Art, Getty Foundation, Research

Pacific Standard Time: LA/LA Begins Today

An ambitious exploration of Latin American and Latino art in dialogue with Los Angeles comes together through new research, leading to exhibitions and events in 2017

Biscoito arte / Regina Silveira

Biscoito arte, 1976/1997, Regina Silveira. Photo: Gerson Zanini. Courtesy of the artist

Los Angeles is a Latin American city by virtue of history and geography. Launching with over 40 grants issued today, the initiative Pacific Standard Time: LA/LA (Los Angeles/Latin America) proudly embraces and explores this identity, as manifest in a diverse range of artistic production.

A commitment to Los Angeles, its history, and the art made here inspired the Getty to launch Pacific Standard Time (first known as On the Record) over a decade ago. The exhibitions presented in 2011 and 2012—the result of nearly five years of original research supported by grants from the Getty Foundation—revealed the distinctive modernism that arose in Southern California.

With more than 40 catalogues, as well as exhibitions that continue to travel the world, this unprecedented undertaking did no less than rewrite art history. It also convinced us that Pacific Standard Time should not end there. We resolved to keep it alive, this time with a new focus.

The grants announced this morning will again fuel breakthrough exhibitions at dozens of Southern California institutions. Beginning today, this support will enable innovative research into Latin American and Latino artists, movements, and periods that in many cases are little known to U.S. audiences.

Purposefully diverse, research topics range from contemporary performance art to Afro-Brazilian modernism; from the luxury arts of pre-Columbian America to Latin American and Latino science fiction. Taken together, the exhibitions coming in 2017 will paint a completely new picture of the artistic connections between Los Angeles and Latin America. Using the collaborative approach that characterized the original effort, Pacific Standard Time: LA/LA will encompass dozens of organizations across Southern California in partnership with colleagues and institutions across Latin America. And exciting programs being planned now will expand the initiative beyond the visual arts to include music, performance, literature, and even cuisine.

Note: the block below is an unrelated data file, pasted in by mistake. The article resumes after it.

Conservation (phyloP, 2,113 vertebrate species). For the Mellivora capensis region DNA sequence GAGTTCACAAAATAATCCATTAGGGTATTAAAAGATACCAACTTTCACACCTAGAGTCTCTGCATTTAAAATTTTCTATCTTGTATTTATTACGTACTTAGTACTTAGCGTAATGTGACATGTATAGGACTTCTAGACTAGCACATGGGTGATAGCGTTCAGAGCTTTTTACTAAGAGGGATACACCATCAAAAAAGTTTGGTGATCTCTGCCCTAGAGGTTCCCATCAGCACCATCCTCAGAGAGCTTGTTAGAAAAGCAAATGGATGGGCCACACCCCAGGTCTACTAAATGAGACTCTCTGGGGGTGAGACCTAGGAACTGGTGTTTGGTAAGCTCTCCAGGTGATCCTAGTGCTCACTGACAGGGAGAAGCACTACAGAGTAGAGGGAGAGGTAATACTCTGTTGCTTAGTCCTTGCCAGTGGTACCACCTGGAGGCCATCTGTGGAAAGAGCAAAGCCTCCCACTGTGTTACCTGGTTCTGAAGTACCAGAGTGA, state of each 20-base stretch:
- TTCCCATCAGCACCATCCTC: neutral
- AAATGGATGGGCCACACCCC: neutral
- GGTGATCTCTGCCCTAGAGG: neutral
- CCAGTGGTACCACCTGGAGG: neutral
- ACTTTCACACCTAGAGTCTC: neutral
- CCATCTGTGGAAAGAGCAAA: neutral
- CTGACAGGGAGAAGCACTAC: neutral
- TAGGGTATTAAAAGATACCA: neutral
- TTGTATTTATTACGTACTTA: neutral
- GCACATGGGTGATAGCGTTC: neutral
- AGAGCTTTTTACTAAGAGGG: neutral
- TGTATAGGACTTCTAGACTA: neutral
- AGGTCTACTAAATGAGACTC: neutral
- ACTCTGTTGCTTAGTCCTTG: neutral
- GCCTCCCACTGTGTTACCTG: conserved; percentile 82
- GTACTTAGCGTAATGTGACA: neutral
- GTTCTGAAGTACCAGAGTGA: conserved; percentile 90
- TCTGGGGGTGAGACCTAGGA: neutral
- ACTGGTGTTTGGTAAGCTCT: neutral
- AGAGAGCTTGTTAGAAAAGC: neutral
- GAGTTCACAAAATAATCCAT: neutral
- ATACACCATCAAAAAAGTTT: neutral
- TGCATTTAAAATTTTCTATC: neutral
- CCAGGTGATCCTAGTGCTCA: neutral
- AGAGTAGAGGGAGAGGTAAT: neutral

The Getty is an international arts institution, with research and conservation projects all over the world. But the Getty is also of L.A. and for L.A., and it our great privilege to support the art of our region and work closely with our sister institutions here at home. I look forward to hearing your thoughts as “LA/LA” comes to fruition.

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      The Queen Who Wasn’t

      Louis XIV clandestinely wed his mistress, Madame de Maintenon, at Versailles on October 9 or 10, 1683. The marriage was much gossiped about but never openly acknowledged. She was never queen.

      Madame de Maintenon had been the {judgy} governess to Louis XIV’s children by his previous mistress, Madame de Montespan. Louis gave these children moneyed titles—such as the comte de Toulouse, who ordered the tapestries shown here for his residence outside Paris.

      Louis’s secret marriage ushered in a period of religious fervor, in sharp contrast to the light-hearted character of his early reign. Madame de Maintenon was known for her Catholic piety, and founded a school for the education of impoverished noble girls at Saint-Cyr in 1686 that stayed in operation until 1793. This engraving of the Virgin and Child was dedicated to her by the king.

      Virgin and Child, late 1600s, Jean-Louis Roullet after Pierre Mignard; Johann Ulrich Stapf, engraver. The Getty Research Institute. Tapestries from the Emperor of China series. The J. Paul Getty Museum


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